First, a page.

But, really, it’s the same thing. I mean, you can make a great argument that improved schools or improved transit is an economic investment, in the same way that bringing Amazon to New York City is, because if you have better schools, more companies and more individuals are going to want to live in New York, because the schools will be better. And if you have better subways, people are going to want to live and work in New York, because you won’t have to be trapped on a train for two hours in the morning when it breaks down.

JJ: Right.

Neil deMause (photo: David Dyte)

Neil deMause: “Somehow, when it’s giving money to a large corporation, that’s suddenly, ‘Well, this isn’t really an expense or a giveaway. This is an investment.’” (photo: David Dyte)

ND: But nobody looks at those kind of expenses as investments in your city and investments in your economy. Whereas somehow, when it’s giving money to a large corporation, that’s suddenly, “Well, this isn’t really an expense or a giveaway. This is an investment.”

JJ: And that view that you mention, about investing in other things, that is the perspective that a number of community groups, I think, were trying to put forward. You know, the papers are attributing Amazon‘s pullout to politicians’ pushback, which of course is very real. And the name of State Sen. Michael Gianaris comes up a lot, along with Ocasio-Cortez.

But those politicians are responding to community, to groups like ALIGN and Make the Road, and immigrants and labor and people of color, and students and Queens residents’ coalitions, who had concerns about gentrification, as you pointed out, that the jobs, they suspected, that were offered would not materialize, or would not necessarily be jobs for locals.

But they aren’t saying, “We don’t want any new businesses.” They’re saying, in part, that they want to be at the table. And I just wanted to ask you, the secrecy and the lack of public oversight has been such an element of this process from the beginning, hasn’t it?

ND:  Yeah, well, that was Amazon’s plan from the beginning, right, was to conduct this bidding war among cities and states. And in the initial rounds, cities and states weren’t even allowed to reveal what they were bidding, to try to keep everything hidden until the deal was done, sort of under the table, and then present it as a fait accompli to the public. And I think one thing that Amazon—and presumably other companies—have learned is that that doesn’t go over very well, because you had, for example, the New York City Council upset that they were cut out of this deal, because the state was going to take control of it, and not give the City Council any say.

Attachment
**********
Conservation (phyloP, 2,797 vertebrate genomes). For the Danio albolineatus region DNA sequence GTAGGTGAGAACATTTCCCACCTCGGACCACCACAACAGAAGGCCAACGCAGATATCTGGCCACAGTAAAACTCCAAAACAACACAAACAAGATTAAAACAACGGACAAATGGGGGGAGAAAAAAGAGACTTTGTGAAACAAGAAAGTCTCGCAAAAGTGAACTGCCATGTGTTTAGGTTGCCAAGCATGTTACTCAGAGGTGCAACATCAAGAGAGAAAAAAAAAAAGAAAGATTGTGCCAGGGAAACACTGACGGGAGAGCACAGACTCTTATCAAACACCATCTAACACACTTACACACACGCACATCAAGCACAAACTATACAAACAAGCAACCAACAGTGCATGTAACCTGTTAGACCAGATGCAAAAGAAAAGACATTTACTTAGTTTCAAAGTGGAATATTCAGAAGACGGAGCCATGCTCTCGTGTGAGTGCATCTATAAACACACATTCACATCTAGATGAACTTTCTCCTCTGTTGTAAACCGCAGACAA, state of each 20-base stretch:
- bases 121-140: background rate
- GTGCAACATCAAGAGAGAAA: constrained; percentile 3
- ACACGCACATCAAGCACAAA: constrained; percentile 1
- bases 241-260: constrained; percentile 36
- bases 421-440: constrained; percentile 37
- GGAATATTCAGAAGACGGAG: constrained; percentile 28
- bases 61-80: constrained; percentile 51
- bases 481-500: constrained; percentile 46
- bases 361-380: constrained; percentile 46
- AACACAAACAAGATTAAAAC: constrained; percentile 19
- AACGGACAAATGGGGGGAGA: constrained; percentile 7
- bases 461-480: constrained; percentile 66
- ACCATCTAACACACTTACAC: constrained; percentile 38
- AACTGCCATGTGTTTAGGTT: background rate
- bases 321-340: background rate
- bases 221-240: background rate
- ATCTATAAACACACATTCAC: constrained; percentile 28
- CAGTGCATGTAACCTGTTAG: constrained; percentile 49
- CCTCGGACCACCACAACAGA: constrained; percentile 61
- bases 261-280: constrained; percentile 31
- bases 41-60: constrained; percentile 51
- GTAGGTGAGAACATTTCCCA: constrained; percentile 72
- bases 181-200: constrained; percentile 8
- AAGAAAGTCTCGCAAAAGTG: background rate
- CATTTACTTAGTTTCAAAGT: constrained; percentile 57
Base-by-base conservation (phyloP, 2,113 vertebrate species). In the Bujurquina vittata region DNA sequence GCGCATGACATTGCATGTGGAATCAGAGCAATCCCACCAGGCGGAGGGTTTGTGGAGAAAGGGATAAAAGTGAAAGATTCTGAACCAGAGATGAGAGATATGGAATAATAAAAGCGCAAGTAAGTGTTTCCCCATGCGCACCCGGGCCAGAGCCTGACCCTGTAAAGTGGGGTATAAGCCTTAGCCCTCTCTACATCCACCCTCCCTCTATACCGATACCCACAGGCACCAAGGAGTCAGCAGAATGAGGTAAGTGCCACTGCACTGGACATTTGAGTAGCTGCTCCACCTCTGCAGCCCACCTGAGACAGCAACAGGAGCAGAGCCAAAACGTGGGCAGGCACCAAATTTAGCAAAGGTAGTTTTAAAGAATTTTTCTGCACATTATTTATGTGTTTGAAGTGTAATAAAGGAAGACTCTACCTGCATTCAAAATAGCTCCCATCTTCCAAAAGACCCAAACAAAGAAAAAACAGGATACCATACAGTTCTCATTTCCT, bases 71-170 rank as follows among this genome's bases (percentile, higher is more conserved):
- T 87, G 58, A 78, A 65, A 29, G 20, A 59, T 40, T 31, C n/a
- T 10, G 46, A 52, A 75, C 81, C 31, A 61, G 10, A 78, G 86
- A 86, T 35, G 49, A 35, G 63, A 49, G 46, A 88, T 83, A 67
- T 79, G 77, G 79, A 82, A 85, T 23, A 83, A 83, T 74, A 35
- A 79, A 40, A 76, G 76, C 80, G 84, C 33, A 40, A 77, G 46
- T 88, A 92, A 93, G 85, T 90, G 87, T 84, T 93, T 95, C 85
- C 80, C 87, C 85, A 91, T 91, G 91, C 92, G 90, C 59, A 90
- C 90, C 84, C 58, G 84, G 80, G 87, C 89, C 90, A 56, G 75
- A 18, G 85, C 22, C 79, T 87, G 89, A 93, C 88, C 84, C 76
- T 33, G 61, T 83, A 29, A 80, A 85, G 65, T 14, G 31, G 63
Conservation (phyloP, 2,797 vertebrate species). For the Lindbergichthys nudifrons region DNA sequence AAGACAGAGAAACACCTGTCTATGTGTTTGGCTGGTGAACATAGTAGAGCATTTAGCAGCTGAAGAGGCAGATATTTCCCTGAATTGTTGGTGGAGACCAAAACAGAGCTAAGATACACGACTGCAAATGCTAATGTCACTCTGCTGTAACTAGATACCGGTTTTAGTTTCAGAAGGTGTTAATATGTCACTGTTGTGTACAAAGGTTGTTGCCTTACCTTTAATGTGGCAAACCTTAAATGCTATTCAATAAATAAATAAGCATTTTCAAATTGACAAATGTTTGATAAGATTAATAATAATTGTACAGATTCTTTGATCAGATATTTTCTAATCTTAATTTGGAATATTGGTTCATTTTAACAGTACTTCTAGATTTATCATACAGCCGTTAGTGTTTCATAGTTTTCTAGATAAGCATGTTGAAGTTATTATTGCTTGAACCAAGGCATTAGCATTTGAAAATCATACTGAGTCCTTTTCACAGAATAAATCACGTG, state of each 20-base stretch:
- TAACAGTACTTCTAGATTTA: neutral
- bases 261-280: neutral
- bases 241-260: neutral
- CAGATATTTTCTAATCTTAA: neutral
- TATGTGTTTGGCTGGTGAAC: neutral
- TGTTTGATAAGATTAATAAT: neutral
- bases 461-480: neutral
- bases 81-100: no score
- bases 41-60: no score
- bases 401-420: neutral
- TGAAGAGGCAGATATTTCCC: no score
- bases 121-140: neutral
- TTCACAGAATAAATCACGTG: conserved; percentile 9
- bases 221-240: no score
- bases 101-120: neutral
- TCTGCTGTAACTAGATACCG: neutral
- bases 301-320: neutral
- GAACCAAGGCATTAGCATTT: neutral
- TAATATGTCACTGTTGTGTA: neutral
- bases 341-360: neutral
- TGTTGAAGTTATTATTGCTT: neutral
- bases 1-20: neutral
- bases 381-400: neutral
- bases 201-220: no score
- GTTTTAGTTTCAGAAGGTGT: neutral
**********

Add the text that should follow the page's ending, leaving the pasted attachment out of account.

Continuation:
And, obviously, you had the public and all of these community groups that have really been spending the last decade or more gearing up for fights over increased housing costs, which are out of control in New York, over the city and state giving priority and funding to these sort of big megaprojects, as opposed to other more community-friendly projects or small businesses or any of a number of things you could think of.

WaPo: Amazon had New York City in the bag. Then left-wing activists got fired up.

Washington Post (2/14/19)

And I think one of the things that’s interesting about what the strategies were, and what was successful, is the one thing that Amazon really didn’t realize was that people were going to go after it, not just for the subsidies, but for the rest of its business. And from all the reporting that we’ve seen since Amazon pulled out, it really does seem like they were offended that anyone would criticize them on their anti-union policies, or on their partnering with ICE on anti-immigrant policies. So it was remarkably successful as a grassroots campaign to target Amazon‘s credibility and its status as a “good company.” And I think it’s very interesting that Amazon pulled out, saying, “Yeah, we thought we were going to get the money anyway; we just didn’t want to have to face all these questions.”

JJ: That’s an excellent tip for community organizers, and for reporters as well who— questions are meant to be your stock in trade.  

There is now actual legislation to do with cities and communities offering tax incentives and competing with one another.  There’s a sense that states need to get together on this, or it’s not going to work.

Do you see much hope in terms of this whole idea of beating back the very use of these subsidies as ways to lure corporations?

ND: I think, certainly, New York state and other states could be looking at legislation to scale back some of these subsidy programs, to investigate whether they are actually doing anything positive, whether the public is getting a good bang for their buck. And I think in terms of some of these interstate compacts that people are talking about,

it’s a great idea, but it’s really hard to enforce, right? Because if 10 states get together and say, “We’re not going to offer tax breaks in order for companies to locate in our states,” then the other 40 can just say, “Oh, OK, great for us. We’re going to go and do that instead.” It’s hard to have a nonaggression pact when you don’t have everybody on board.

Which is why I think most people think that the federal government really needs to be involved. And it would be trivially easy for Congress to put an end to all these local-level corporate subsidies wars tomorrow.

There was a bill in Congress, 20 years ago now, that would have just placed a high tax on any local-level corporate subsidies. So if Amazon gets $3 billion in tax breaks from New York City, then they have to pay…I don’t know,  a billion or two billion or three billion, you could make it, in federal taxes, which completely eliminates any benefit that they would get from that, and eliminates any benefit they would get from trying to stage one of these bidding wars.

That bill didn’t get anywhere in 1998, and I don’t think it would come close to passing today. But the fact that we’re talking about this, and again, the media is sort of slowly starting to grapple with some of these issues, is at least a promising sign that maybe the heyday of massive tax breaks for any company that can threaten to leave town, or threaten not to come to your town…we’re starting to see a light at the very end of the tunnel.

JJ: We’ve been speaking with journalist Neil deMause. You can find his recent work on Amazon and other issues on Gothamist.com. There’s more work on DeMause.net. Neil deMause, thank you so much for joining us this week on CounterSpin.


ND: My pleasure.

This piece was reprinted by RINF Alternative News with permission from FAIR.